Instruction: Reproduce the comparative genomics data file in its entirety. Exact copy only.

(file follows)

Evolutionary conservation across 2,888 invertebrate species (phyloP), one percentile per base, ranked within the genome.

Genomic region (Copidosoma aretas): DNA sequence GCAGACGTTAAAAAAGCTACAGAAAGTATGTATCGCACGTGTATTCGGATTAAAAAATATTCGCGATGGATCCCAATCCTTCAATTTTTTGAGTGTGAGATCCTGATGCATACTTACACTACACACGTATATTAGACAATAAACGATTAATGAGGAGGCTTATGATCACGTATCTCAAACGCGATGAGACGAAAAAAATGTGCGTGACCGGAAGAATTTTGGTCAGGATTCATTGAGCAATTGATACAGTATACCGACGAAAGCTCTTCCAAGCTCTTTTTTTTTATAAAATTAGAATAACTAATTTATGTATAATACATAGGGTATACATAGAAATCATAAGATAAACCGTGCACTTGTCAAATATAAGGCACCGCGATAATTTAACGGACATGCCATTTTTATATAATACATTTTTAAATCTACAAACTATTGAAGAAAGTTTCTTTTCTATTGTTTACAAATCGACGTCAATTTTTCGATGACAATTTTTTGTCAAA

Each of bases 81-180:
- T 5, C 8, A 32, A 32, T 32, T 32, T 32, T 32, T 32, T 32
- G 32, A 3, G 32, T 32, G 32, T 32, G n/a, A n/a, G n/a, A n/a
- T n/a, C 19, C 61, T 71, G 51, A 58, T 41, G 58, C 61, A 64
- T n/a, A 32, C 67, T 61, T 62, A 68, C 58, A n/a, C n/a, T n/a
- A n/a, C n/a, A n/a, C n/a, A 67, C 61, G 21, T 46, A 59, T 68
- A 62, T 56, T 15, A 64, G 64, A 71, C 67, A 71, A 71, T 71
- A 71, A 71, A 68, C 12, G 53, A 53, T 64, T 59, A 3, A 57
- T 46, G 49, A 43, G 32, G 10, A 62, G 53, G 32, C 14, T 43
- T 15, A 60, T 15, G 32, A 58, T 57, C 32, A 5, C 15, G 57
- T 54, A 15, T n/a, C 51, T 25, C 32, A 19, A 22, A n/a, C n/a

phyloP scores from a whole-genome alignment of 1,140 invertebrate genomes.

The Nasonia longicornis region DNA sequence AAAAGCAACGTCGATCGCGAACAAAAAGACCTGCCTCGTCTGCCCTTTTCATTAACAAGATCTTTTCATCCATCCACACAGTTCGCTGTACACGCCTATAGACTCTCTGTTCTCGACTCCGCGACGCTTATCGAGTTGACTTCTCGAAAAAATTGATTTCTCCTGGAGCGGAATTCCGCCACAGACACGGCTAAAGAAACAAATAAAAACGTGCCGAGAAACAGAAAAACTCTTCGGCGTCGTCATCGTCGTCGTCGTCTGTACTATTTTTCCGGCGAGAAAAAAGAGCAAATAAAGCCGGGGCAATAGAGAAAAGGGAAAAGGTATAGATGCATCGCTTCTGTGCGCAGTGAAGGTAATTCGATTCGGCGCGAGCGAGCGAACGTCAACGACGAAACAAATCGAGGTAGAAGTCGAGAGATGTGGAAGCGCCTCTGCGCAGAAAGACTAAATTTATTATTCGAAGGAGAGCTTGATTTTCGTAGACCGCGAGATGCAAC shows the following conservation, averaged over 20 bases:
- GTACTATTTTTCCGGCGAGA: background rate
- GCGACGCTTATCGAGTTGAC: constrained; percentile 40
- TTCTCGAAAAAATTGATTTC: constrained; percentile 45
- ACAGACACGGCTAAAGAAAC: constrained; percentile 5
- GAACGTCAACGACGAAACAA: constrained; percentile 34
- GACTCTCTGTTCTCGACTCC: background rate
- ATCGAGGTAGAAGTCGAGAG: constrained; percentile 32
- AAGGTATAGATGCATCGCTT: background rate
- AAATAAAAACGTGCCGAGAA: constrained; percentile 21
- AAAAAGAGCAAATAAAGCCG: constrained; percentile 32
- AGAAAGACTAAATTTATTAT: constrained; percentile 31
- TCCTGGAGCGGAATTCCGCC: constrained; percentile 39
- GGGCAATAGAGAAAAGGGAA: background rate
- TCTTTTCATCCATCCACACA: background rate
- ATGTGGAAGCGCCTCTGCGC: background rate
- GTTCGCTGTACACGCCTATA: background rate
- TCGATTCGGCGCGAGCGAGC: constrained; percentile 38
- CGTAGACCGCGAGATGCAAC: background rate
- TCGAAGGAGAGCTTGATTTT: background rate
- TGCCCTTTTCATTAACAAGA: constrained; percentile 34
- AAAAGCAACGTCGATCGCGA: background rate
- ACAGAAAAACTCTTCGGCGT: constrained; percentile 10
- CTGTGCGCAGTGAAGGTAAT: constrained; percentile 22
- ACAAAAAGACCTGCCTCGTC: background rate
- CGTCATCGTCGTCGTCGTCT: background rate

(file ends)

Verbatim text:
Evolutionary conservation across 2,888 invertebrate species (phyloP), one percentile per base, ranked within the genome.

Genomic region (Copidosoma aretas): DNA sequence GCAGACGTTAAAAAAGCTACAGAAAGTATGTATCGCACGTGTATTCGGATTAAAAAATATTCGCGATGGATCCCAATCCTTCAATTTTTTGAGTGTGAGATCCTGATGCATACTTACACTACACACGTATATTAGACAATAAACGATTAATGAGGAGGCTTATGATCACGTATCTCAAACGCGATGAGACGAAAAAAATGTGCGTGACCGGAAGAATTTTGGTCAGGATTCATTGAGCAATTGATACAGTATACCGACGAAAGCTCTTCCAAGCTCTTTTTTTTTATAAAATTAGAATAACTAATTTATGTATAATACATAGGGTATACATAGAAATCATAAGATAAACCGTGCACTTGTCAAATATAAGGCACCGCGATAATTTAACGGACATGCCATTTTTATATAATACATTTTTAAATCTACAAACTATTGAAGAAAGTTTCTTTTCTATTGTTTACAAATCGACGTCAATTTTTCGATGACAATTTTTTGTCAAA

Each of bases 81-180:
- T 5, C 8, A 32, A 32, T 32, T 32, T 32, T 32, T 32, T 32
- G 32, A 3, G 32, T 32, G 32, T 32, G n/a, A n/a, G n/a, A n/a
- T n/a, C 19, C 61, T 71, G 51, A 58, T 41, G 58, C 61, A 64
- T n/a, A 32, C 67, T 61, T 62, A 68, C 58, A n/a, C n/a, T n/a
- A n/a, C n/a, A n/a, C n/a, A 67, C 61, G 21, T 46, A 59, T 68
- A 62, T 56, T 15, A 64, G 64, A 71, C 67, A 71, A 71, T 71
- A 71, A 71, A 68, C 12, G 53, A 53, T 64, T 59, A 3, A 57
- T 46, G 49, A 43, G 32, G 10, A 62, G 53, G 32, C 14, T 43
- T 15, A 60, T 15, G 32, A 58, T 57, C 32, A 5, C 15, G 57
- T 54, A 15, T n/a, C 51, T 25, C 32, A 19, A 22, A n/a, C n/a

phyloP scores from a whole-genome alignment of 1,140 invertebrate genomes.

The Nasonia longicornis region DNA sequence AAAAGCAACGTCGATCGCGAACAAAAAGACCTGCCTCGTCTGCCCTTTTCATTAACAAGATCTTTTCATCCATCCACACAGTTCGCTGTACACGCCTATAGACTCTCTGTTCTCGACTCCGCGACGCTTATCGAGTTGACTTCTCGAAAAAATTGATTTCTCCTGGAGCGGAATTCCGCCACAGACACGGCTAAAGAAACAAATAAAAACGTGCCGAGAAACAGAAAAACTCTTCGGCGTCGTCATCGTCGTCGTCGTCTGTACTATTTTTCCGGCGAGAAAAAAGAGCAAATAAAGCCGGGGCAATAGAGAAAAGGGAAAAGGTATAGATGCATCGCTTCTGTGCGCAGTGAAGGTAATTCGATTCGGCGCGAGCGAGCGAACGTCAACGACGAAACAAATCGAGGTAGAAGTCGAGAGATGTGGAAGCGCCTCTGCGCAGAAAGACTAAATTTATTATTCGAAGGAGAGCTTGATTTTCGTAGACCGCGAGATGCAAC shows the following conservation, averaged over 20 bases:
- GTACTATTTTTCCGGCGAGA: background rate
- GCGACGCTTATCGAGTTGAC: constrained; percentile 40
- TTCTCGAAAAAATTGATTTC: constrained; percentile 45
- ACAGACACGGCTAAAGAAAC: constrained; percentile 5
- GAACGTCAACGACGAAACAA: constrained; percentile 34
- GACTCTCTGTTCTCGACTCC: background rate
- ATCGAGGTAGAAGTCGAGAG: constrained; percentile 32
- AAGGTATAGATGCATCGCTT: background rate
- AAATAAAAACGTGCCGAGAA: constrained; percentile 21
- AAAAAGAGCAAATAAAGCCG: constrained; percentile 32
- AGAAAGACTAAATTTATTAT: constrained; percentile 31
- TCCTGGAGCGGAATTCCGCC: constrained; percentile 39
- GGGCAATAGAGAAAAGGGAA: background rate
- TCTTTTCATCCATCCACACA: background rate
- ATGTGGAAGCGCCTCTGCGC: background rate
- GTTCGCTGTACACGCCTATA: background rate
- TCGATTCGGCGCGAGCGAGC: constrained; percentile 38
- CGTAGACCGCGAGATGCAAC: background rate
- TCGAAGGAGAGCTTGATTTT: background rate
- TGCCCTTTTCATTAACAAGA: constrained; percentile 34
- AAAAGCAACGTCGATCGCGA: background rate
- ACAGAAAAACTCTTCGGCGT: constrained; percentile 10
- CTGTGCGCAGTGAAGGTAAT: constrained; percentile 22
- ACAAAAAGACCTGCCTCGTC: background rate
- CGTCATCGTCGTCGTCGTCT: background rate